Biomedical engineers apply engineering principles and techniques to problems of a biological or medical origin. Biomedical engineers in ECE work in a wide variety of fields: medical device development and engineering, medical instrumentation, surgical applications of electromagnetic fields, large scale integrated biosensors, medical imaging, image processing, signal processing, and many more. ECE biomedical faculty includes nationally known experts in bioheat transfer, biosensors, image and video processing, thermographic imaging, and thermal alteration of tissue structure.
UT ECE offers 9 different Academic Tracks. Academic Tracks are areas of research interest that students choose to help guide them in selecting a course of study and a research area. Many tracks have overlap, and most faculty belong to more than one Academic Track. Research the Academic Tracks to learn which track best fits your interests and goals.
This area involves research and design in the fields of networking, communications, signals, and systems. Analysis and synthesis of systems, and the processing of information for the purposes of identification, communication, control, and security. Linear and non-linear systems and modeling techniques. Analysis, simulation, and experimental research for a wide range of communications systems and applications, including: information theory, digital communications, wireless communications, digital signal processing, antennas and propagation, ad-hoc and sensor networks, queueing theory, stochastic processes, probability, networking control theory and active networks, optimization, nonlinear systems, estimation, and signal, image, and video processing.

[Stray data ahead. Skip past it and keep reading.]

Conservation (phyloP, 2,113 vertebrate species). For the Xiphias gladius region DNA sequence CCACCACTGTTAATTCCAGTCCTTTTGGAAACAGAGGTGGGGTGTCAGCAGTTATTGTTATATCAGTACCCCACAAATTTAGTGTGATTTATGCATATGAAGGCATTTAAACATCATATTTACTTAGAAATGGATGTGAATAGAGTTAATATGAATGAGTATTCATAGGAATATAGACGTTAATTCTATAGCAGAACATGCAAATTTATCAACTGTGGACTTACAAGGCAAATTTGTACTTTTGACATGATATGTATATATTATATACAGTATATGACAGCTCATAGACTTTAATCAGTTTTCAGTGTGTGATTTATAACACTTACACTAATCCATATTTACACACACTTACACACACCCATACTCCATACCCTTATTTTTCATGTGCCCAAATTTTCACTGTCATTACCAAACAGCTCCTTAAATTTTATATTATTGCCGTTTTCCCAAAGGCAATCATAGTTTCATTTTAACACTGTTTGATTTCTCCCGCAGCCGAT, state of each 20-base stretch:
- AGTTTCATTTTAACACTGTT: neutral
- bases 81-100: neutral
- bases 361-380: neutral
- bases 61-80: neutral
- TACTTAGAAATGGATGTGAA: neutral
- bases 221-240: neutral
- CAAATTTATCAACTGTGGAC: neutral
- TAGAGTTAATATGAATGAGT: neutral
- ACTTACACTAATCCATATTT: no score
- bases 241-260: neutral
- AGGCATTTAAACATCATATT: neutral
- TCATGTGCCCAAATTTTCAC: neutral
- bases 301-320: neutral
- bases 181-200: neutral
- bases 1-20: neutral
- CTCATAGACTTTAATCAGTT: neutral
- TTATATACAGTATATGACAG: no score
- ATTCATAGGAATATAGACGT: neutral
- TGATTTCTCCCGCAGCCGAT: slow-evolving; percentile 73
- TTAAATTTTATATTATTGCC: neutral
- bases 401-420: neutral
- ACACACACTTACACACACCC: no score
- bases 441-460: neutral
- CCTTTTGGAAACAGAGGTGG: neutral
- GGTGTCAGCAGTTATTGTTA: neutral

Computer architecture is the study of the interface between the hardware and software in computer systems, ranging from supercomputers to servers to desktop computers to notebooks to handheld computers. The program of study emphasizes design tradeoffs in implementing those interfaces both in hardware and software. There are undergraduate, masters, and doctoral programs specializing in Computer Architecture and Embedded Processors.
This area includes the study of wave propagation ranging from ultralow frequencies to microwaves. It involves investigations of electrical geophysics, antennas and scattering, radar target identification, wireless communications, microwave and millimeter-wave integrated circuits, and guided wave devices and systems. The activities in acoustics involve research in transducers, atmospheric and underwater acoustics, and noise and vibration control.
This area involves research in the production, distribution, and use of electric energy. Present investigations are concerned with electromechanical devices for pulsed power applications, advanced electrical machines, power system-related analyses, simulation of power systems, energy system economics and optimization, open-access transmission, energy efficiency and demand-side management, power system harmonics, power quality, and power electronics.
The Integrated Circuits and Systems Group (ICSG) is one of the most active circuit design groups in the country with a young and creative faculty who are world leaders in their respective fields. There are 10 full-time faculty in the area and many more adjuncts from industry.